Verizon is expanding the horizon by increasing reach of its cloud-based services to include management for IT servers, networks and storage.
The computing-as-a-service (CaaS) offering is the company’s most wide-reaching cloud-based operation to date, as Verizon is promoting it as a way to maintain servers and storage, manage network connections and have the option of using both physical and virtualized services.
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Cloud computing differs from traditional IT infrastructure because it treats IT more as a utility rather than as a piece of dedicated physical infrastructure that must be managed and upgraded internally. Ed Bugnion, CTO of Cisco’s Server Access and Virtualization Business Unit, described cloud computing at a Massachusetts Institute of Technology panel last month as a “nascent” technology that “has tremendous growth potential… it’s basically a transformation from IT in data centers to more virtualized technology.”
Mike Marcellin, the vice president of global product marketing for Verizon Business, says Verizon’s inclusion of adding physical databases to the cloud computing package is one of the big differentiators between Verizon and other companies’ offerings.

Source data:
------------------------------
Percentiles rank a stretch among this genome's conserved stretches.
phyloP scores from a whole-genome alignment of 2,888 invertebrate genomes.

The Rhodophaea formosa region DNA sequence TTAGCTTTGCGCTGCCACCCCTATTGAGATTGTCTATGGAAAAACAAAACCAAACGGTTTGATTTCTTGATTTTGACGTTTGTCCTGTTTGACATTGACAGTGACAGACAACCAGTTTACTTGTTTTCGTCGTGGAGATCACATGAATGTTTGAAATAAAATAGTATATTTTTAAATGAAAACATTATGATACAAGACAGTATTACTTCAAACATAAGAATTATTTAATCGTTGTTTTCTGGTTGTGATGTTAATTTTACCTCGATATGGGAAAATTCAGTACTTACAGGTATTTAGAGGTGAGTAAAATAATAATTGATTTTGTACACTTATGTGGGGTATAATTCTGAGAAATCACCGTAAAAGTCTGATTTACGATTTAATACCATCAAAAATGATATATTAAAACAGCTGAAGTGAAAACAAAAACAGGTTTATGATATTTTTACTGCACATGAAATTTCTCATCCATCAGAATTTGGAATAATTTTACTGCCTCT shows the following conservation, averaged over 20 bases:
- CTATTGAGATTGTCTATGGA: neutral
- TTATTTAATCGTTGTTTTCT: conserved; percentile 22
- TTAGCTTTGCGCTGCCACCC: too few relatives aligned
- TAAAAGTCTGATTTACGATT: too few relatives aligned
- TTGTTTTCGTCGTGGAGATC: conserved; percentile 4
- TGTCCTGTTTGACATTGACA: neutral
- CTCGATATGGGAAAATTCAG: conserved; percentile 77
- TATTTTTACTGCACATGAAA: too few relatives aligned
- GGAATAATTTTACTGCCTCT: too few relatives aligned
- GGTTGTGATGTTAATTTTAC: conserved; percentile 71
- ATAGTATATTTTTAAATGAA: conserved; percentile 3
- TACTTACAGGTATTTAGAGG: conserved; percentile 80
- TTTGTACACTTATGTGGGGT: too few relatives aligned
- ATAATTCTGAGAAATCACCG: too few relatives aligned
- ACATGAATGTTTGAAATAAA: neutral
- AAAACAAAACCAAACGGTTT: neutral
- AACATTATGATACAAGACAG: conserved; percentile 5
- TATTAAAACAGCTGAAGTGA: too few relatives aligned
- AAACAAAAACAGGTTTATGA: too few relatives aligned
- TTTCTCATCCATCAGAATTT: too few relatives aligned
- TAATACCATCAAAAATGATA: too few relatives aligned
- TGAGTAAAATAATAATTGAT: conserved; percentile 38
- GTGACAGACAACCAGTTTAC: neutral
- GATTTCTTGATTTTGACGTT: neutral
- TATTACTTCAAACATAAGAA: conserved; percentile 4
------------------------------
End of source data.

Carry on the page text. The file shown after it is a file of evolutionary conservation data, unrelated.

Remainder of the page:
“Many offerings are built around virtualized servers,” he says. “We have those as well but we are also focused on physical servers. For database or e-mail applications, a physical database may make more sense than a virtualized environment.”
Because cloud computing is inherently more scalable than physical on-site infrastructure, Verizon says its CaaS package will be particularly useful for businesses that have widely varied bandwidth needs, such as seasonal retailers. The company says these services are pay-as-you-go, which will help companies “avoid having to build out for peak capacity requirements by buying new equipment and adding staff.”
Verizon also is providing several security measures for its CaaS offerings, such as a multi-tiered network with a virtual firewall and add-on features such as identity and access management, host intrusion detection and application vulnerability assessments.
Telecom carriers in recent months have upped their cloud computing offerings to compete with cloud services such as Google Apps, Azure and Rackspace. AT&T last month began offering a cloud storage service, while Verizon broadened the reach of its cloud-based software as a service network monitoring products.